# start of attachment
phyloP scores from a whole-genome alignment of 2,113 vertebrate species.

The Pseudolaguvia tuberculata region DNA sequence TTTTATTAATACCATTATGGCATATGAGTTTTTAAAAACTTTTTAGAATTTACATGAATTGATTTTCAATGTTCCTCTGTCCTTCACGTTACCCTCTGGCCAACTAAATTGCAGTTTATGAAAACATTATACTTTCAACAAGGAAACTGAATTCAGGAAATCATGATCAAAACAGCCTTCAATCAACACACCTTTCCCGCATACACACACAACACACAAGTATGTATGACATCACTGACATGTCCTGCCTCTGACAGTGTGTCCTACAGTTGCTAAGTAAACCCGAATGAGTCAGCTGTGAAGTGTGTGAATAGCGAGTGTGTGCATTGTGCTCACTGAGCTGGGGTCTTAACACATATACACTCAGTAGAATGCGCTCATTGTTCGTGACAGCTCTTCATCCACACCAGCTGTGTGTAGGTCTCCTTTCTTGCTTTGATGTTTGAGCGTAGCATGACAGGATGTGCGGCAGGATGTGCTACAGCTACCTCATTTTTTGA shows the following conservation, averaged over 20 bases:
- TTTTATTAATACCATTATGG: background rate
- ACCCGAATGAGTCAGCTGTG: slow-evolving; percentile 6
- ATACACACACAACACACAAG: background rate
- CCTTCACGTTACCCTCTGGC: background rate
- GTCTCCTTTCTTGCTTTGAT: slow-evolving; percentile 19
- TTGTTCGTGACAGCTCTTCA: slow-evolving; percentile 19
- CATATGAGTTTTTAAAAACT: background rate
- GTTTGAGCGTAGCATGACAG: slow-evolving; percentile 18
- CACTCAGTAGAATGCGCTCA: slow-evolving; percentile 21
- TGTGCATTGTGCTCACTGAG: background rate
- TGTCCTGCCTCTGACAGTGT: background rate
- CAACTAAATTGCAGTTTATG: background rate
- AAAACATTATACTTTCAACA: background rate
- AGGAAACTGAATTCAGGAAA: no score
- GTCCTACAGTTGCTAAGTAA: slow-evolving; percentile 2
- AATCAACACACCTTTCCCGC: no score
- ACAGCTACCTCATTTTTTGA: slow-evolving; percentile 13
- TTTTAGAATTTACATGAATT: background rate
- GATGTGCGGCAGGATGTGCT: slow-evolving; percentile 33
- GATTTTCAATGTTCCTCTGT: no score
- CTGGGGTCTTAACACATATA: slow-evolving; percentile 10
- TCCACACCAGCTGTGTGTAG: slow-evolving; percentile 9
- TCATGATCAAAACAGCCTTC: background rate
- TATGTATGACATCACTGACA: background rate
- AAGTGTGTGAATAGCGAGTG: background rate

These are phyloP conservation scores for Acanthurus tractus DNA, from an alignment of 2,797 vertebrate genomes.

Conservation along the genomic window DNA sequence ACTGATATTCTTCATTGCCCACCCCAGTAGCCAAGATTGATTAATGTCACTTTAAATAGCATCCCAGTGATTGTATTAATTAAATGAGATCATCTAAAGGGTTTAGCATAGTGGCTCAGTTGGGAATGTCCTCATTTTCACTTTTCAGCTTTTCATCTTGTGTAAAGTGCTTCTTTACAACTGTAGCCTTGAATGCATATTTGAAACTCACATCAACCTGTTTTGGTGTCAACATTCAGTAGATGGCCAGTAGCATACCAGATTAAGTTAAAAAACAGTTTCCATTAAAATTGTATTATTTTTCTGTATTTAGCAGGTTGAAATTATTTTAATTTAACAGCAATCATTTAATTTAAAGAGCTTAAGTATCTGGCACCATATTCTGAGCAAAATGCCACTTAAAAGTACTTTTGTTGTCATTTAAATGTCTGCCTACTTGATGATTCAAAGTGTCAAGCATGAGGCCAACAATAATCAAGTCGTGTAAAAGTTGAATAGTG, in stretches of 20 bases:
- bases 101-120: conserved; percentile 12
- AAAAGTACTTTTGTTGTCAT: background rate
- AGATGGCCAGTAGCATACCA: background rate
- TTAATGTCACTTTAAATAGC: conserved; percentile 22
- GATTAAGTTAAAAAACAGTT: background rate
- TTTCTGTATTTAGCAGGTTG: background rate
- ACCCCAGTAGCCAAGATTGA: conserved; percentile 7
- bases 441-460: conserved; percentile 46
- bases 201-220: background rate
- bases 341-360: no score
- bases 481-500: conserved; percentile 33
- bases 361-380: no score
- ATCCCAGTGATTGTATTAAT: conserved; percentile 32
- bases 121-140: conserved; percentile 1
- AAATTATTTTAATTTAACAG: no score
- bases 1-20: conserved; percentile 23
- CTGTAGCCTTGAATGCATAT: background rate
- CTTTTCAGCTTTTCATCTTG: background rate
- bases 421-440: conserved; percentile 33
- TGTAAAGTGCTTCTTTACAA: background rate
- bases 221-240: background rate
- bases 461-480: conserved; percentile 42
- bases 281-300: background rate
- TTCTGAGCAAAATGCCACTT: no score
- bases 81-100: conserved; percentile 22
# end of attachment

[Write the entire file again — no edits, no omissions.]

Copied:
phyloP scores from a whole-genome alignment of 2,113 vertebrate species.

The Pseudolaguvia tuberculata region DNA sequence TTTTATTAATACCATTATGGCATATGAGTTTTTAAAAACTTTTTAGAATTTACATGAATTGATTTTCAATGTTCCTCTGTCCTTCACGTTACCCTCTGGCCAACTAAATTGCAGTTTATGAAAACATTATACTTTCAACAAGGAAACTGAATTCAGGAAATCATGATCAAAACAGCCTTCAATCAACACACCTTTCCCGCATACACACACAACACACAAGTATGTATGACATCACTGACATGTCCTGCCTCTGACAGTGTGTCCTACAGTTGCTAAGTAAACCCGAATGAGTCAGCTGTGAAGTGTGTGAATAGCGAGTGTGTGCATTGTGCTCACTGAGCTGGGGTCTTAACACATATACACTCAGTAGAATGCGCTCATTGTTCGTGACAGCTCTTCATCCACACCAGCTGTGTGTAGGTCTCCTTTCTTGCTTTGATGTTTGAGCGTAGCATGACAGGATGTGCGGCAGGATGTGCTACAGCTACCTCATTTTTTGA shows the following conservation, averaged over 20 bases:
- TTTTATTAATACCATTATGG: background rate
- ACCCGAATGAGTCAGCTGTG: slow-evolving; percentile 6
- ATACACACACAACACACAAG: background rate
- CCTTCACGTTACCCTCTGGC: background rate
- GTCTCCTTTCTTGCTTTGAT: slow-evolving; percentile 19
- TTGTTCGTGACAGCTCTTCA: slow-evolving; percentile 19
- CATATGAGTTTTTAAAAACT: background rate
- GTTTGAGCGTAGCATGACAG: slow-evolving; percentile 18
- CACTCAGTAGAATGCGCTCA: slow-evolving; percentile 21
- TGTGCATTGTGCTCACTGAG: background rate
- TGTCCTGCCTCTGACAGTGT: background rate
- CAACTAAATTGCAGTTTATG: background rate
- AAAACATTATACTTTCAACA: background rate
- AGGAAACTGAATTCAGGAAA: no score
- GTCCTACAGTTGCTAAGTAA: slow-evolving; percentile 2
- AATCAACACACCTTTCCCGC: no score
- ACAGCTACCTCATTTTTTGA: slow-evolving; percentile 13
- TTTTAGAATTTACATGAATT: background rate
- GATGTGCGGCAGGATGTGCT: slow-evolving; percentile 33
- GATTTTCAATGTTCCTCTGT: no score
- CTGGGGTCTTAACACATATA: slow-evolving; percentile 10
- TCCACACCAGCTGTGTGTAG: slow-evolving; percentile 9
- TCATGATCAAAACAGCCTTC: background rate
- TATGTATGACATCACTGACA: background rate
- AAGTGTGTGAATAGCGAGTG: background rate

These are phyloP conservation scores for Acanthurus tractus DNA, from an alignment of 2,797 vertebrate genomes.

Conservation along the genomic window DNA sequence ACTGATATTCTTCATTGCCCACCCCAGTAGCCAAGATTGATTAATGTCACTTTAAATAGCATCCCAGTGATTGTATTAATTAAATGAGATCATCTAAAGGGTTTAGCATAGTGGCTCAGTTGGGAATGTCCTCATTTTCACTTTTCAGCTTTTCATCTTGTGTAAAGTGCTTCTTTACAACTGTAGCCTTGAATGCATATTTGAAACTCACATCAACCTGTTTTGGTGTCAACATTCAGTAGATGGCCAGTAGCATACCAGATTAAGTTAAAAAACAGTTTCCATTAAAATTGTATTATTTTTCTGTATTTAGCAGGTTGAAATTATTTTAATTTAACAGCAATCATTTAATTTAAAGAGCTTAAGTATCTGGCACCATATTCTGAGCAAAATGCCACTTAAAAGTACTTTTGTTGTCATTTAAATGTCTGCCTACTTGATGATTCAAAGTGTCAAGCATGAGGCCAACAATAATCAAGTCGTGTAAAAGTTGAATAGTG, in stretches of 20 bases:
- bases 101-120: conserved; percentile 12
- AAAAGTACTTTTGTTGTCAT: background rate
- AGATGGCCAGTAGCATACCA: background rate
- TTAATGTCACTTTAAATAGC: conserved; percentile 22
- GATTAAGTTAAAAAACAGTT: background rate
- TTTCTGTATTTAGCAGGTTG: background rate
- ACCCCAGTAGCCAAGATTGA: conserved; percentile 7
- bases 441-460: conserved; percentile 46
- bases 201-220: background rate
- bases 341-360: no score
- bases 481-500: conserved; percentile 33
- bases 361-380: no score
- ATCCCAGTGATTGTATTAAT: conserved; percentile 32
- bases 121-140: conserved; percentile 1
- AAATTATTTTAATTTAACAG: no score
- bases 1-20: conserved; percentile 23
- CTGTAGCCTTGAATGCATAT: background rate
- CTTTTCAGCTTTTCATCTTG: background rate
- bases 421-440: conserved; percentile 33
- TGTAAAGTGCTTCTTTACAA: background rate
- bases 221-240: background rate
- bases 461-480: conserved; percentile 42
- bases 281-300: background rate
- TTCTGAGCAAAATGCCACTT: no score
- bases 81-100: conserved; percentile 22